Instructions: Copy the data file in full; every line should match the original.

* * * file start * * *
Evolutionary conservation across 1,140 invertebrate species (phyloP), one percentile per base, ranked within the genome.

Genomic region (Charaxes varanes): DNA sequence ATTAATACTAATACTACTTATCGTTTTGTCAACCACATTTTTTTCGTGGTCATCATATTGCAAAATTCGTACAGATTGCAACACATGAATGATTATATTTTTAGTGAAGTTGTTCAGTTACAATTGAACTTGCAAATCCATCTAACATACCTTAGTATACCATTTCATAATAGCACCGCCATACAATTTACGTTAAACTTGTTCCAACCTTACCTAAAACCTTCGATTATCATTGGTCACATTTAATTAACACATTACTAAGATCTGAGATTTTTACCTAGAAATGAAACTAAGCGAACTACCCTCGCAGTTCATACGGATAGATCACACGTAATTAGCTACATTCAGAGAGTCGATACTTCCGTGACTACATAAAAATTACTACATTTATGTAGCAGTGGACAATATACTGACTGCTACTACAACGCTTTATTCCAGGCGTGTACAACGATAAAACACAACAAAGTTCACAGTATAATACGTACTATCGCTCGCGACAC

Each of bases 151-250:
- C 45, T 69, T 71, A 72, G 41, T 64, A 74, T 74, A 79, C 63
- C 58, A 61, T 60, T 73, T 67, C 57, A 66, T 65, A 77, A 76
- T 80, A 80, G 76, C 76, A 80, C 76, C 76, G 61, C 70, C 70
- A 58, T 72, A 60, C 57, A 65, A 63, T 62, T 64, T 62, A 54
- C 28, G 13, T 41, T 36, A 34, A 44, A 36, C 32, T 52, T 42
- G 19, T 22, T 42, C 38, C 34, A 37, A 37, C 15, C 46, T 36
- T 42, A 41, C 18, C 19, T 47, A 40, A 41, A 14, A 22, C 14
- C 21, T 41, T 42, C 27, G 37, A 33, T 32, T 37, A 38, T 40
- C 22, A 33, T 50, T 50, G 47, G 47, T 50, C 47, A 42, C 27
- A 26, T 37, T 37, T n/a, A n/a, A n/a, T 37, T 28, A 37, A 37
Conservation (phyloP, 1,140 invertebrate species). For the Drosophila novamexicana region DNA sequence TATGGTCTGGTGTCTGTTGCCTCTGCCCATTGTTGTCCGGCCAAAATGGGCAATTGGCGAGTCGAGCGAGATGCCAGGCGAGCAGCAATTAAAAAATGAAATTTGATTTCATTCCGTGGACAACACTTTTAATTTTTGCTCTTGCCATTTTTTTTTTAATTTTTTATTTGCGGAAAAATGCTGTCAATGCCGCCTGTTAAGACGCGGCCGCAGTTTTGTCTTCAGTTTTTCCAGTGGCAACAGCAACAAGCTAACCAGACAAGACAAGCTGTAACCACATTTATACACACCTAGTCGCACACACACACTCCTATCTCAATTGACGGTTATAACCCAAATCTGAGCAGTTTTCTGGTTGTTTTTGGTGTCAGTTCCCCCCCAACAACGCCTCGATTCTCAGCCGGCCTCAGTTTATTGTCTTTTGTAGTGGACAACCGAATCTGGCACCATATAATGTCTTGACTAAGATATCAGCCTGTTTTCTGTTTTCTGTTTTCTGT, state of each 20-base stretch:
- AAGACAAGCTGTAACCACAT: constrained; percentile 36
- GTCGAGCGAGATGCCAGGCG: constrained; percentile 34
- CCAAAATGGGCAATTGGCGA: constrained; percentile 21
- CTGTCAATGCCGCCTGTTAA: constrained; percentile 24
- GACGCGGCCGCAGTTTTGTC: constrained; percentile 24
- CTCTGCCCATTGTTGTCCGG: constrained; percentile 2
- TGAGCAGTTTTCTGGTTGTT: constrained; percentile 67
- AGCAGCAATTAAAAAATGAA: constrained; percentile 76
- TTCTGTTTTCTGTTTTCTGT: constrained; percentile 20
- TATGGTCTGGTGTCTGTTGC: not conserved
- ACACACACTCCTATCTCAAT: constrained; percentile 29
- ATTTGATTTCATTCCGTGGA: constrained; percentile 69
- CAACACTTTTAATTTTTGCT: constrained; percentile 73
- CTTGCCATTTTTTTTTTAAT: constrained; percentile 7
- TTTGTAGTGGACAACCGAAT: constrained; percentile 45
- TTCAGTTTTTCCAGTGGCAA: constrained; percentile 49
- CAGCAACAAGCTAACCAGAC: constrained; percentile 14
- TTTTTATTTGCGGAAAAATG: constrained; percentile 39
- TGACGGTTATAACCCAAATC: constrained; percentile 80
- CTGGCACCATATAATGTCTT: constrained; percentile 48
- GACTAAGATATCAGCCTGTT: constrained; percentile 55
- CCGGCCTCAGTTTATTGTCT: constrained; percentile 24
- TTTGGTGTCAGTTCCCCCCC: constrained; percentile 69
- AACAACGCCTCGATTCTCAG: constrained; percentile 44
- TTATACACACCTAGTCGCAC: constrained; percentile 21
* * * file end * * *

Evolutionary conservation across 1,140 invertebrate species (phyloP), one percentile per base, ranked within the genome.

Genomic region (Charaxes varanes): DNA sequence ATTAATACTAATACTACTTATCGTTTTGTCAACCACATTTTTTTCGTGGTCATCATATTGCAAAATTCGTACAGATTGCAACACATGAATGATTATATTTTTAGTGAAGTTGTTCAGTTACAATTGAACTTGCAAATCCATCTAACATACCTTAGTATACCATTTCATAATAGCACCGCCATACAATTTACGTTAAACTTGTTCCAACCTTACCTAAAACCTTCGATTATCATTGGTCACATTTAATTAACACATTACTAAGATCTGAGATTTTTACCTAGAAATGAAACTAAGCGAACTACCCTCGCAGTTCATACGGATAGATCACACGTAATTAGCTACATTCAGAGAGTCGATACTTCCGTGACTACATAAAAATTACTACATTTATGTAGCAGTGGACAATATACTGACTGCTACTACAACGCTTTATTCCAGGCGTGTACAACGATAAAACACAACAAAGTTCACAGTATAATACGTACTATCGCTCGCGACAC

Each of bases 151-250:
- C 45, T 69, T 71, A 72, G 41, T 64, A 74, T 74, A 79, C 63
- C 58, A 61, T 60, T 73, T 67, C 57, A 66, T 65, A 77, A 76
- T 80, A 80, G 76, C 76, A 80, C 76, C 76, G 61, C 70, C 70
- A 58, T 72, A 60, C 57, A 65, A 63, T 62, T 64, T 62, A 54
- C 28, G 13, T 41, T 36, A 34, A 44, A 36, C 32, T 52, T 42
- G 19, T 22, T 42, C 38, C 34, A 37, A 37, C 15, C 46, T 36
- T 42, A 41, C 18, C 19, T 47, A 40, A 41, A 14, A 22, C 14
- C 21, T 41, T 42, C 27, G 37, A 33, T 32, T 37, A 38, T 40
- C 22, A 33, T 50, T 50, G 47, G 47, T 50, C 47, A 42, C 27
- A 26, T 37, T 37, T n/a, A n/a, A n/a, T 37, T 28, A 37, A 37
Conservation (phyloP, 1,140 invertebrate species). For the Drosophila novamexicana region DNA sequence TATGGTCTGGTGTCTGTTGCCTCTGCCCATTGTTGTCCGGCCAAAATGGGCAATTGGCGAGTCGAGCGAGATGCCAGGCGAGCAGCAATTAAAAAATGAAATTTGATTTCATTCCGTGGACAACACTTTTAATTTTTGCTCTTGCCATTTTTTTTTTAATTTTTTATTTGCGGAAAAATGCTGTCAATGCCGCCTGTTAAGACGCGGCCGCAGTTTTGTCTTCAGTTTTTCCAGTGGCAACAGCAACAAGCTAACCAGACAAGACAAGCTGTAACCACATTTATACACACCTAGTCGCACACACACACTCCTATCTCAATTGACGGTTATAACCCAAATCTGAGCAGTTTTCTGGTTGTTTTTGGTGTCAGTTCCCCCCCAACAACGCCTCGATTCTCAGCCGGCCTCAGTTTATTGTCTTTTGTAGTGGACAACCGAATCTGGCACCATATAATGTCTTGACTAAGATATCAGCCTGTTTTCTGTTTTCTGTTTTCTGT, state of each 20-base stretch:
- AAGACAAGCTGTAACCACAT: constrained; percentile 36
- GTCGAGCGAGATGCCAGGCG: constrained; percentile 34
- CCAAAATGGGCAATTGGCGA: constrained; percentile 21
- CTGTCAATGCCGCCTGTTAA: constrained; percentile 24
- GACGCGGCCGCAGTTTTGTC: constrained; percentile 24
- CTCTGCCCATTGTTGTCCGG: constrained; percentile 2
- TGAGCAGTTTTCTGGTTGTT: constrained; percentile 67
- AGCAGCAATTAAAAAATGAA: constrained; percentile 76
- TTCTGTTTTCTGTTTTCTGT: constrained; percentile 20
- TATGGTCTGGTGTCTGTTGC: not conserved
- ACACACACTCCTATCTCAAT: constrained; percentile 29
- ATTTGATTTCATTCCGTGGA: constrained; percentile 69
- CAACACTTTTAATTTTTGCT: constrained; percentile 73
- CTTGCCATTTTTTTTTTAAT: constrained; percentile 7
- TTTGTAGTGGACAACCGAAT: constrained; percentile 45
- TTCAGTTTTTCCAGTGGCAA: constrained; percentile 49
- CAGCAACAAGCTAACCAGAC: constrained; percentile 14
- TTTTTATTTGCGGAAAAATG: constrained; percentile 39
- TGACGGTTATAACCCAAATC: constrained; percentile 80
- CTGGCACCATATAATGTCTT: constrained; percentile 48
- GACTAAGATATCAGCCTGTT: constrained; percentile 55
- CCGGCCTCAGTTTATTGTCT: constrained; percentile 24
- TTTGGTGTCAGTTCCCCCCC: constrained; percentile 69
- AACAACGCCTCGATTCTCAG: constrained; percentile 44
- TTATACACACCTAGTCGCAC: constrained; percentile 21